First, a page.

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Disable local Time Machine backups on laptops

Just noticed this post over on iMore…did you know that Time Machine automatically creates local backups on your laptop Mac? As described by iMore…

On Apple laptops, like the MacBook, MacBook Air, and MacBook Pro, Time Machine includes the added feature of creating local snapshots so that, if you disconnect your MacBook from its external hard drive, you’ll still have backups stored on your internal hard drive so you can recover data if you need to.

While the iMore article points out how to disable/enable the feature (sudo tmutil disablelocal or …enablelocal in Terminal), here’s a bit more detail not provided in the article.

First, this is not some hidden hack; you’re merely changing a setting using an Apple-provided command line interface to Time Machine. Apple, for whatever reason, chose not to include this setting in the GUI, but you’re not risking anything by making this change.

Second, you’ll find the local backups in a root-only folder named .MobileBackups, at the top level of your hard drive. You can—sort of—see how much space they take up by selecting About this Mac from the Apple menu, then clicking on the Storage tab. On my MacBook Air, which has a 2GB local backup, I see 4GB of purgeable space, which I assume includes that backup.

To get the actual size of the local backup, run this command in Terminal:

sudo du -h /.MobileBackups/

Provide your password, then wait a bit. The last line of the output will be the total size of the folder, stated in gigabytes…

…
…
 23M	/.MobileBackups//Computer/2017-02-16-092144
2.0G	/.MobileBackups//Computer
2.0G	/.MobileBackups/

And finally, if you disable this command, how do you know you’ve done so, months from now when you’ve forgotten about this? Time Machine itself will tell you, on its System Preferences panel. (Sorry for the low-res shot; I only have local backups enabled on my 11″ Air!)

As seen, after disabling the setting, Time Machine’s System Preferences panel will no longer list local backups as one of the tasks it performs.

4 Comments

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  1. Great tip!

    I was surprised to see my backups are reported at 24GB. On a 256GB, that strikes me as high. Thoughts?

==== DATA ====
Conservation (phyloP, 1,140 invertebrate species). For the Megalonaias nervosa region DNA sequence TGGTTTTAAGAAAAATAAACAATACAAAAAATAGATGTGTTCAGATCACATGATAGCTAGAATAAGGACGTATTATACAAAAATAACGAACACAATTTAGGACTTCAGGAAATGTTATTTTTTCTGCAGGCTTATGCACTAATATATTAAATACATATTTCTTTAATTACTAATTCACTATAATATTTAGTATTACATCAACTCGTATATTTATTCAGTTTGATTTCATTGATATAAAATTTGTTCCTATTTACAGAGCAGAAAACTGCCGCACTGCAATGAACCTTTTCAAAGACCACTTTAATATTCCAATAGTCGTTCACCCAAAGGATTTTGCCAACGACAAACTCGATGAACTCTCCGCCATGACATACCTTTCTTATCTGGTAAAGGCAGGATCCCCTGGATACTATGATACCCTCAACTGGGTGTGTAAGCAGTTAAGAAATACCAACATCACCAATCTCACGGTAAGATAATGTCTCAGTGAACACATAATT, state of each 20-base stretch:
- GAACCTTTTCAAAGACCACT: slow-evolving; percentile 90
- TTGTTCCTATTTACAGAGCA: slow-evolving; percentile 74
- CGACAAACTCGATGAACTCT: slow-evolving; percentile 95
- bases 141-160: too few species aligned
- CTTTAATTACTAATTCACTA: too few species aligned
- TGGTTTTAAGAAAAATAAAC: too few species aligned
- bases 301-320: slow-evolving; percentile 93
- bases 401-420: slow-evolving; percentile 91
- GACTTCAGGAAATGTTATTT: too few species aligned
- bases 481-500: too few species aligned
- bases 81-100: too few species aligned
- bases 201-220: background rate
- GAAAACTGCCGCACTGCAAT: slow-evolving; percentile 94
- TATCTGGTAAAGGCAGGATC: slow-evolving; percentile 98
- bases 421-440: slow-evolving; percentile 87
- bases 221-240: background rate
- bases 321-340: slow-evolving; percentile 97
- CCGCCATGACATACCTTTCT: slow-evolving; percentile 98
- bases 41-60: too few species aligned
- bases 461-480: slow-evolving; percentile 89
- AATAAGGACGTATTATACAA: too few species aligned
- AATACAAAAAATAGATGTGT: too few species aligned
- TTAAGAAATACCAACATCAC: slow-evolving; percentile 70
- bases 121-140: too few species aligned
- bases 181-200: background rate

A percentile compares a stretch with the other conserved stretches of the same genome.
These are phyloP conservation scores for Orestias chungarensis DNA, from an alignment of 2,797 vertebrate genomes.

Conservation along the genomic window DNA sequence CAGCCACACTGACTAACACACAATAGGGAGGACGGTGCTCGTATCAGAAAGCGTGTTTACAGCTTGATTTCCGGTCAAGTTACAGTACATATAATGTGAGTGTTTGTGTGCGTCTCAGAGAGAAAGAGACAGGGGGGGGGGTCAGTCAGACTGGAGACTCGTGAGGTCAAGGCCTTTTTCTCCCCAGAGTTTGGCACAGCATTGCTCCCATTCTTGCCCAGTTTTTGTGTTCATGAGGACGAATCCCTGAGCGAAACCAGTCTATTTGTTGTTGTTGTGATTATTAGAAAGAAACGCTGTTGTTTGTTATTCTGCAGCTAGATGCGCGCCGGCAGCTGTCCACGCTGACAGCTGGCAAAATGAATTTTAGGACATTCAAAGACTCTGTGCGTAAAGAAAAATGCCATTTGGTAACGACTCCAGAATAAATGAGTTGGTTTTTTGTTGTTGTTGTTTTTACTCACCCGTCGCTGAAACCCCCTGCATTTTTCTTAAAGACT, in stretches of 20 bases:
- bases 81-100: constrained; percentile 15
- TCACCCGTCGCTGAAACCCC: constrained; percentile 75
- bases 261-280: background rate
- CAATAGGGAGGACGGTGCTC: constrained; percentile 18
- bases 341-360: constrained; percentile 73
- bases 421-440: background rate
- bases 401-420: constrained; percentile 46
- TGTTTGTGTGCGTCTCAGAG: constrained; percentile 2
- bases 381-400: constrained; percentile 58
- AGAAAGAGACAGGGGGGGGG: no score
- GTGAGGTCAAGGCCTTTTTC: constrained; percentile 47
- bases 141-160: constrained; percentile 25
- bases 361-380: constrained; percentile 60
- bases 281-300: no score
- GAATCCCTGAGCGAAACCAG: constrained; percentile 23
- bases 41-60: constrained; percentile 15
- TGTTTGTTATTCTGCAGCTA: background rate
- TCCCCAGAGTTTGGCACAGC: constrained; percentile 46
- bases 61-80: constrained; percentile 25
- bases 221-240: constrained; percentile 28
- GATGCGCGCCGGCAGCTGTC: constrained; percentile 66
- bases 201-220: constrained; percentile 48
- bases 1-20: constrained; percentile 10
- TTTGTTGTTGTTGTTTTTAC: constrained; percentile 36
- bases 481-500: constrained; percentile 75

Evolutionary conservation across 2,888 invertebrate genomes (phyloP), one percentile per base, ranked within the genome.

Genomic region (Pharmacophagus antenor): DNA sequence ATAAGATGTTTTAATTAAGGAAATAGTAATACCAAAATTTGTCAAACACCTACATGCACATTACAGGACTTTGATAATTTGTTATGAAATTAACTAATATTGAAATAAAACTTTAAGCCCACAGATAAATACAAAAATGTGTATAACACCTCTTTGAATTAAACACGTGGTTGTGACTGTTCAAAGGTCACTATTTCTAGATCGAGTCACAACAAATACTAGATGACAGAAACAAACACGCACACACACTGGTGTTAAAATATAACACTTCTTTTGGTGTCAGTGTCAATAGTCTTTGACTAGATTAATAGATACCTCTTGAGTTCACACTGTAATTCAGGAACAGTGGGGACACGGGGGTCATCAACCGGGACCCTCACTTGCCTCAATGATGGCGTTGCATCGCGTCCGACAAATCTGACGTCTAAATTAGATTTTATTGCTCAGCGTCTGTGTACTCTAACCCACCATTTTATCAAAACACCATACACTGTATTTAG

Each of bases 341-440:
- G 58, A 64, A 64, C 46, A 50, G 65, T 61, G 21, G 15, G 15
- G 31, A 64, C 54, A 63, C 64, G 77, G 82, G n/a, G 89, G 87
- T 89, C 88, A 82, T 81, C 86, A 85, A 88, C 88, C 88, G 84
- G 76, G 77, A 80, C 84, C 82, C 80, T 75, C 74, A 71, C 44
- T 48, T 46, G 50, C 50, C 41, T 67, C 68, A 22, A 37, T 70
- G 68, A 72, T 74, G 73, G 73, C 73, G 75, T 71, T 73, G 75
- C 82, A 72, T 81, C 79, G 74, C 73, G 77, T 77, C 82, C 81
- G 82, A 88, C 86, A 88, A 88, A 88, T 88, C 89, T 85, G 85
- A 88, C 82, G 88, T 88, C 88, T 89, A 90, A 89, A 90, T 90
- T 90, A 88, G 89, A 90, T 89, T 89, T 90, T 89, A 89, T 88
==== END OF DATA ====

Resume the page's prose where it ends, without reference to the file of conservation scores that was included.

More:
1. From the detail in the iMore article, it does not seem high. macOS will delete them as it needs space, so in theory, you shouldn’t ever notice them there.

      -rob.

  2. The Apple Support document on this also includes some helpful information on local backups when the user has entered the Time Machine interface. Says Apple:

    When you enter Time Machine, a timeline appears on the right side of the screen. Each dated tick mark in the timeline is a backup, and each backup has a color when you move the pointer over it:

    OS X Yosemite or later

    A bright red tick mark is a backup that can be restored now, either from a local snapshot or your backup drive. When your backup drive isn’t available, only the local snapshots are bright red.

    A dimmed red tick mark is a backup that can be restored from your backup drive after that drive becomes available. Until then, the stack of windows on the screen shows a blank window for that backup.

    OS X Mavericks or earlier

    A gray tick mark is a backup that can be restored now from a local snapshot.

    A bright pink tick mark is a backup that can be restored now from your backup drive.

    A dimmed pink tick mark is a backup that can be restored from your backup drive after that drive becomes available. Until then, the stack of windows on the screen shows a blank window for that backup.

    https://support.apple.com/en-us/HT204015

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